White tailed Gray Squirrel
A gray squirrel with a snow white tail was recently spotted in an area not far from the Walkersville Watershed. It seems that this kind of generic aberration is fairly rare, especially in animals spotted in less populated areas. A squirrel having this marking would be at a terrific disadvantage in an area where predators are plentiful. Obviously, waving a white flag around hunting hawks, for example, would be very dangerous.
Gray squirrels come in many colors, most commonly shades of gray, and less commonly, shades of brown. There are also pure white and pure black squirrels, but both are variations of the gray squirrel. The color variation can come from a recessive trait that will occasionally appear in the genetic line. The mother having a white tail will pass that characteristic to her offspring.
Unusual squirrel color variations are less rare. They can turn up in any population. They are most likely related to the same types of genetic variants that can lead to the white albino and dark black melanistic squirrels. Black squirrels are often found living in colonies in residential areas.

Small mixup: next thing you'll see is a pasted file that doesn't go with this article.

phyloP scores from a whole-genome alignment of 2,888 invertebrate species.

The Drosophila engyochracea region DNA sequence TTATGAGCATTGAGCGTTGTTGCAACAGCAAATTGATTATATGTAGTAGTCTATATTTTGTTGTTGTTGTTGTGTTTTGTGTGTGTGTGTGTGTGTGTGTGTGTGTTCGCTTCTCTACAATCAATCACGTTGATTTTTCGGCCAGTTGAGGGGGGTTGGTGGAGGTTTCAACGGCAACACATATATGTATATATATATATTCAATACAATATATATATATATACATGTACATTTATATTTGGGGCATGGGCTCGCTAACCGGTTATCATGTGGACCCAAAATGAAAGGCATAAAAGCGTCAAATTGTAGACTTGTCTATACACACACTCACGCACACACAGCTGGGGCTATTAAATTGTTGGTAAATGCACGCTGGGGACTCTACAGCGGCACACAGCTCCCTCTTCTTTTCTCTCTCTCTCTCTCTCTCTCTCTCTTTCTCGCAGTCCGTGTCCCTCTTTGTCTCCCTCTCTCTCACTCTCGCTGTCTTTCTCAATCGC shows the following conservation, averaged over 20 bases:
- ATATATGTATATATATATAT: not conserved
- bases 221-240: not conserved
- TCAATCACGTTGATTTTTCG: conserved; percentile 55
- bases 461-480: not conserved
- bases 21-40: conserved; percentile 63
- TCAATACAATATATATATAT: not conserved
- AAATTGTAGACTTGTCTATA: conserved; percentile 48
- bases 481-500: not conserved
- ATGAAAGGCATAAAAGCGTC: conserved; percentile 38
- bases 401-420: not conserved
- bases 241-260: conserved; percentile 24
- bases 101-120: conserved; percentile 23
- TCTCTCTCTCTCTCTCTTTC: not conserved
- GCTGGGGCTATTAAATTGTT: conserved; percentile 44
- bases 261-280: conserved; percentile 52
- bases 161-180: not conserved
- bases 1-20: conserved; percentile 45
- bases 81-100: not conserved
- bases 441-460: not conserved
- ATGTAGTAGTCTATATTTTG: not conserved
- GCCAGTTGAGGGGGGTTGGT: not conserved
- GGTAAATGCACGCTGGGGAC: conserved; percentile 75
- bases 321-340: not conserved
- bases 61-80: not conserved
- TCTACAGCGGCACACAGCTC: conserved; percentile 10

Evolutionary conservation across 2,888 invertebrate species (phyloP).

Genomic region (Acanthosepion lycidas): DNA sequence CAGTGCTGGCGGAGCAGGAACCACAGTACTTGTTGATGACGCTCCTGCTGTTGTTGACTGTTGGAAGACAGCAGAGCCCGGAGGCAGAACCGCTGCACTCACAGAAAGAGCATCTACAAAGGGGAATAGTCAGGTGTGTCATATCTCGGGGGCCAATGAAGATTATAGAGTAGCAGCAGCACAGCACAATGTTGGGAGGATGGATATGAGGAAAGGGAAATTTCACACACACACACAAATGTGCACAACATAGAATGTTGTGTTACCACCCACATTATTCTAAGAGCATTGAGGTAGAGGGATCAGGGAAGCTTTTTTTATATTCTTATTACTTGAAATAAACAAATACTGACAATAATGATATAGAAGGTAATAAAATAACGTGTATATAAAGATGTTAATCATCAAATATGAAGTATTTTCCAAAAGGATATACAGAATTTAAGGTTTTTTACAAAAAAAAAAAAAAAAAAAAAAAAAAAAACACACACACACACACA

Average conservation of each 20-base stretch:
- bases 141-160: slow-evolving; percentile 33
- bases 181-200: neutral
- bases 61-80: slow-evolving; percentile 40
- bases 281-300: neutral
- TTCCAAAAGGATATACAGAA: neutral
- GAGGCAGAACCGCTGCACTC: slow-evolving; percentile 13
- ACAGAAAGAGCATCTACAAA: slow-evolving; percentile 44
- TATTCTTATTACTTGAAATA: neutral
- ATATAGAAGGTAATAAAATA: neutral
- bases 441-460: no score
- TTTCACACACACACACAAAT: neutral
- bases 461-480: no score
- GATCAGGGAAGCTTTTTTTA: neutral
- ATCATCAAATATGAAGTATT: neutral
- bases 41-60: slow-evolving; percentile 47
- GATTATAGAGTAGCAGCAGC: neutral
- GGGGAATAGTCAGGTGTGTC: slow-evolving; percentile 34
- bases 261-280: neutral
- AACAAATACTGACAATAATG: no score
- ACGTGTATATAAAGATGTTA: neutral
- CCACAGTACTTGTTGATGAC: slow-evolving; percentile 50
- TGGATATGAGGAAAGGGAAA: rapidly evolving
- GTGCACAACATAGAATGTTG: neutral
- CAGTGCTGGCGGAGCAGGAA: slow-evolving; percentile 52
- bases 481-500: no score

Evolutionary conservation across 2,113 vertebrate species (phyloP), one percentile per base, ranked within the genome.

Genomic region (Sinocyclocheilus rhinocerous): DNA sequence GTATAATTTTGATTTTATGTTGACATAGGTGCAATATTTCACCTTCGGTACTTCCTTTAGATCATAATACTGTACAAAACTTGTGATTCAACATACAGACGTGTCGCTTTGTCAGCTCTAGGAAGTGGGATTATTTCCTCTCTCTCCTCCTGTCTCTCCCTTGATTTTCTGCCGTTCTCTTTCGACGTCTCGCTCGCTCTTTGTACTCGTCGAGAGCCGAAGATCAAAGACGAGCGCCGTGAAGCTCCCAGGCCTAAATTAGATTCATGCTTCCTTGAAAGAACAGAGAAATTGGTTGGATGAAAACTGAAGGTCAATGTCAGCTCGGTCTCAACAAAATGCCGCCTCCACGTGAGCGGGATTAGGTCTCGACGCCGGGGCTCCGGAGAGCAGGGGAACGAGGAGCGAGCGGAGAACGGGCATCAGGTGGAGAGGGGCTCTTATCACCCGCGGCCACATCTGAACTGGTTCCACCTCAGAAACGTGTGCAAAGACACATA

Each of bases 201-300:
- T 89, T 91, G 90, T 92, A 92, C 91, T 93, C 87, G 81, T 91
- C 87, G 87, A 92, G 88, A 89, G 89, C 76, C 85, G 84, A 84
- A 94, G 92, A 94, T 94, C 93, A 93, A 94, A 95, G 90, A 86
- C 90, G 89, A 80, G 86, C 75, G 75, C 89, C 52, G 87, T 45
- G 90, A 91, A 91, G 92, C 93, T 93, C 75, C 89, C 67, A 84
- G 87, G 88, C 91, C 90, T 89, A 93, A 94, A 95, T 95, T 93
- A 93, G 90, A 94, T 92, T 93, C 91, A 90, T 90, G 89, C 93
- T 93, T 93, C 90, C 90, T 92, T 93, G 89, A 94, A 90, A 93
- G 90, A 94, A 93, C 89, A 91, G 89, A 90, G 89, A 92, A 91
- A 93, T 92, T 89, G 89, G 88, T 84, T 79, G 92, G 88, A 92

Inheritance of color involves many genes, and these can be modified by environmental factors. It is more common to see these partially odd-colored variations in city parks, for example. These types of anomalies would be more common in suburban and urban areas, where inbreeding can occur as the populations become more isolated due to environmental conditions like roads and other human created barriers.
Article by Claude Eans, FCFCDB member
Nature Note for 6/10/2018